Thursday 1 December 2022
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UPS Hit With $247 Million Fine For Illegally Shipping Cigarettes In New York

United Parcel Service has been fined for shipping over 683,000 cartons of untaxed cigarettes into New York American Indian reservations. Fortune reports that the shipping company owes New York City and State almost $247 million, according to a ruling by a federal judge.

UPS, as with any postal and shipping organization, adds fees and taxes to their shipping options as per policy. Many consumers, for example, choose to add 50% or more to their bill by opting for 2-day shipping. This illegal transaction went around shipping standards by avoiding taxes, raising flags for the district court. According to USA Today the court ruling finalized a 2015 lawsuit in which officials argued that UPS acted in violation of tax and public health laws. This is because cigarettes are taxed-exempt when sold to tribal members on reservations for personal. Otherwise, they should be taxed.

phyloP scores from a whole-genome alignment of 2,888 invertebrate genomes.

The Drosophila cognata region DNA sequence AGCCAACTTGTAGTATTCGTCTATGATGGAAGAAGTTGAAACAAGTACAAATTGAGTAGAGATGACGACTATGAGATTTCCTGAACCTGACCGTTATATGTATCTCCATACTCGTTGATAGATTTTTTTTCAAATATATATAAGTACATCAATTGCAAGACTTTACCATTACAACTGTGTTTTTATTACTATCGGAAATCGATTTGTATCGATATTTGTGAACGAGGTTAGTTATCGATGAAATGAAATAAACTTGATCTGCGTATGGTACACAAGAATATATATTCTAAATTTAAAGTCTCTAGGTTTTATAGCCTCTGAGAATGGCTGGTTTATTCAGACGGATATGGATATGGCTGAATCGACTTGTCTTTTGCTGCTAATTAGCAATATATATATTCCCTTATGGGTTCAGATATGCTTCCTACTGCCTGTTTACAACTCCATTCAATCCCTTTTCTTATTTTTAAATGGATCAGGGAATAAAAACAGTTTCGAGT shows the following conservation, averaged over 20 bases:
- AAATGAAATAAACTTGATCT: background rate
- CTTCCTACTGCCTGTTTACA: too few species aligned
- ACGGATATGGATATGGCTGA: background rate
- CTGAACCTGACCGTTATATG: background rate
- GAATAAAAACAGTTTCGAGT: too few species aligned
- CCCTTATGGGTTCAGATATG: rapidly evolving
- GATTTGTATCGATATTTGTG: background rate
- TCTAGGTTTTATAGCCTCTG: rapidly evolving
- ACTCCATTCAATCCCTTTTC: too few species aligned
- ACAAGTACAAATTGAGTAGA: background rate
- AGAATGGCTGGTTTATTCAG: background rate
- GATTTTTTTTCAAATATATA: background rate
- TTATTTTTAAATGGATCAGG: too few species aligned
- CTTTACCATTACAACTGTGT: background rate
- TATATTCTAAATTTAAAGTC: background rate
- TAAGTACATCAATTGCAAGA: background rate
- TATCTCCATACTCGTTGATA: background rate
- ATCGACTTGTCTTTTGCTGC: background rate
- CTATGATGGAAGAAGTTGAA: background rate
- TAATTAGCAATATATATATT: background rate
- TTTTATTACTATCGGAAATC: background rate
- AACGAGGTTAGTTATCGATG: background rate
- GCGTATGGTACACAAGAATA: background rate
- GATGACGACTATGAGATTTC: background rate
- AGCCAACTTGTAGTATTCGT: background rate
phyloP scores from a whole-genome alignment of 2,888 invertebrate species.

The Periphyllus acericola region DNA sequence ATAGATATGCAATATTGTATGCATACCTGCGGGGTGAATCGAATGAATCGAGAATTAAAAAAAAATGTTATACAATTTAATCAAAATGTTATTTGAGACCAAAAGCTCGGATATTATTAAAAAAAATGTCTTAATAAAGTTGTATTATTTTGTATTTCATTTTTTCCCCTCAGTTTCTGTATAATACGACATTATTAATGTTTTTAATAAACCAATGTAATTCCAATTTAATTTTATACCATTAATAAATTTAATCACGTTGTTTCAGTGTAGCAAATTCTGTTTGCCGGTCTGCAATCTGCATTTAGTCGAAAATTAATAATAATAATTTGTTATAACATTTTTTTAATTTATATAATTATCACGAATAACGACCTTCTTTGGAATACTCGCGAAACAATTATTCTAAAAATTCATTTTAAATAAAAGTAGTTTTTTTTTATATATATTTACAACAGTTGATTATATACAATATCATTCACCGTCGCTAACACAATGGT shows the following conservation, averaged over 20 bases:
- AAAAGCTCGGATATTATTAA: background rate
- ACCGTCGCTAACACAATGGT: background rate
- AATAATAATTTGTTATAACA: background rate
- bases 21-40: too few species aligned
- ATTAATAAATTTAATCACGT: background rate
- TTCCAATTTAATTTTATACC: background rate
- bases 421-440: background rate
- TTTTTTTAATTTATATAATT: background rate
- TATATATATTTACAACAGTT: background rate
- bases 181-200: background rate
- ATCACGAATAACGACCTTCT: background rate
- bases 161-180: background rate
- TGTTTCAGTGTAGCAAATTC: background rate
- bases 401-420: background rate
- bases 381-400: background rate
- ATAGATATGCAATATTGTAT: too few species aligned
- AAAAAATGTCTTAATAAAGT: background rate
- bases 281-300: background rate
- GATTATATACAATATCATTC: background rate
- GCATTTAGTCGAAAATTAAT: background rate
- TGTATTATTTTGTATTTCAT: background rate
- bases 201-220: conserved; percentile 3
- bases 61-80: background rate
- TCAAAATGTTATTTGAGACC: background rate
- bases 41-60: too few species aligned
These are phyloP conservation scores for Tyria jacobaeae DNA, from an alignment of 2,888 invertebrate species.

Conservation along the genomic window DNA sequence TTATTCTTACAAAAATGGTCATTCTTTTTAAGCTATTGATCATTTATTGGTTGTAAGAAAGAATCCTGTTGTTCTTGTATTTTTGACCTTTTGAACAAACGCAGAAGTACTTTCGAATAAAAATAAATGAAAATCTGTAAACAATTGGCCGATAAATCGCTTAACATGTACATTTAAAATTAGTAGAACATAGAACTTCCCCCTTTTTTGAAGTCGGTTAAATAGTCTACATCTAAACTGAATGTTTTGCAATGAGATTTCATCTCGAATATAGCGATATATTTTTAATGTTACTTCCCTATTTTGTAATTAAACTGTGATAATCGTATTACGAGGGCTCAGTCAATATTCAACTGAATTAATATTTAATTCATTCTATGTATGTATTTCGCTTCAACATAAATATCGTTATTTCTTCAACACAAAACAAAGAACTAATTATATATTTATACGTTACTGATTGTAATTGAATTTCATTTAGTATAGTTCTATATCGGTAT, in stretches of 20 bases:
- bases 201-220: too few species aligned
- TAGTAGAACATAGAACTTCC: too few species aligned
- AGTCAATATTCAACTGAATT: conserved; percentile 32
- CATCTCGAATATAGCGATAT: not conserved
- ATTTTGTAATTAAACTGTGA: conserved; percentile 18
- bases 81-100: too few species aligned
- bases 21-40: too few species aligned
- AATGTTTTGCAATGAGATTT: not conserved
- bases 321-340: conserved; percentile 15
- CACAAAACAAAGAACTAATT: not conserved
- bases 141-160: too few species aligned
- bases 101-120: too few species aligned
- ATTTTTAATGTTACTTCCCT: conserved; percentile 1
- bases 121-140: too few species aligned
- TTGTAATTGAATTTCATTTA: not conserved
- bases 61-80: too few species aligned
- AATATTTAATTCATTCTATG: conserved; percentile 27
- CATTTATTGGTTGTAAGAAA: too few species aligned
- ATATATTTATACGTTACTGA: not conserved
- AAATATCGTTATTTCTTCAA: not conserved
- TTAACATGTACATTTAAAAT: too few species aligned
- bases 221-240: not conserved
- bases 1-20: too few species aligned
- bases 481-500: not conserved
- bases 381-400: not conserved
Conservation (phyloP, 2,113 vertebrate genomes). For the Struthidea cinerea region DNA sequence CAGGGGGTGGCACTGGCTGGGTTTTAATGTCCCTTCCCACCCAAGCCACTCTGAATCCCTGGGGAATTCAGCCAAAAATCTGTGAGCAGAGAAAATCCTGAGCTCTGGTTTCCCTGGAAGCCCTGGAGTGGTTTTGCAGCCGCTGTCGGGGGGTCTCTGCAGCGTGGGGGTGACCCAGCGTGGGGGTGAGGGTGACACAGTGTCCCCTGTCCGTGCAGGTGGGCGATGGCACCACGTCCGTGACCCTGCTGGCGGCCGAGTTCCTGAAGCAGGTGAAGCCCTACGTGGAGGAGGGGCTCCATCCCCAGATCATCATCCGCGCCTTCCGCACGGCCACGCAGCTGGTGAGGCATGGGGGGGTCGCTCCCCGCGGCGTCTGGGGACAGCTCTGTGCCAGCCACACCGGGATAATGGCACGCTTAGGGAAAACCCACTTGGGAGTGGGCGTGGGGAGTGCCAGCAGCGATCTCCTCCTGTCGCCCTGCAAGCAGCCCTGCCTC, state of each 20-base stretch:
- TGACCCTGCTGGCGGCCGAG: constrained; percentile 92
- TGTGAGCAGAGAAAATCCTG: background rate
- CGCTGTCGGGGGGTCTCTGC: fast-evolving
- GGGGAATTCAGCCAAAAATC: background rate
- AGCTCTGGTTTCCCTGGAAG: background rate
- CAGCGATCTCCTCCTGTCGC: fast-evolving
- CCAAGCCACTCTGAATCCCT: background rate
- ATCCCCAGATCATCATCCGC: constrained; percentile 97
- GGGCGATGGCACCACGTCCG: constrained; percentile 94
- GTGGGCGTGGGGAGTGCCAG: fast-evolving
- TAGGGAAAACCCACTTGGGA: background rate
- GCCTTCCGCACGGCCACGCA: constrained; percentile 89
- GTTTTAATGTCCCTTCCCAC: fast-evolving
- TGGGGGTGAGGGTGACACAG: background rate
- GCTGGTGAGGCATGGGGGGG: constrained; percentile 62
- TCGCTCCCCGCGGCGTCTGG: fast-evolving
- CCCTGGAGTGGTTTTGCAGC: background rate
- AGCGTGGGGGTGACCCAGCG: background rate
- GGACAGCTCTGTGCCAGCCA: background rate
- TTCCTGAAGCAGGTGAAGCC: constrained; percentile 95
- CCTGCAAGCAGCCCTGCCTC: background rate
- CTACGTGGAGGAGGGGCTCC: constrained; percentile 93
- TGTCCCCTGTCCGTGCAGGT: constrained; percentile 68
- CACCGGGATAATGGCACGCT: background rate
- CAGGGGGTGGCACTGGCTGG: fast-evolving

“We are pleased that the award of nearly $247 million to the city and state reflects the serious nature of the offenses at issue,” New York City Corporation Counsel Zachary Carter said in a statement to Fortune. “Cigarette smoking is a leading cause of preventable death and the city and the state will continue in their efforts to protect the public health.”

Ranging from steel shipping containers, that last an average of 25 years with minimal maintenance, to ground trucks, modern shipping methods are adapted to an evolving global economy. All shipping methods are subject to specific regulations. If companies break these, heavy fines are put in place. USA Today reports that UPS plans to fight the court ruling, claiming that the court-ordered fine does not match their actions.

“The court’s monetary award is excessive and far out of the bounds of constitutional limits, particularly given that the shipments at issue generated around $1 million in revenue,” the shipping giant said in a statement to Fortune.

USA Today reports that UPS also said that the ruling suggests that the company should “serve in a quasi-law enforcement role which involved monitoring, inspecting and reporting package contents, which is not appropriate for a common carrier.”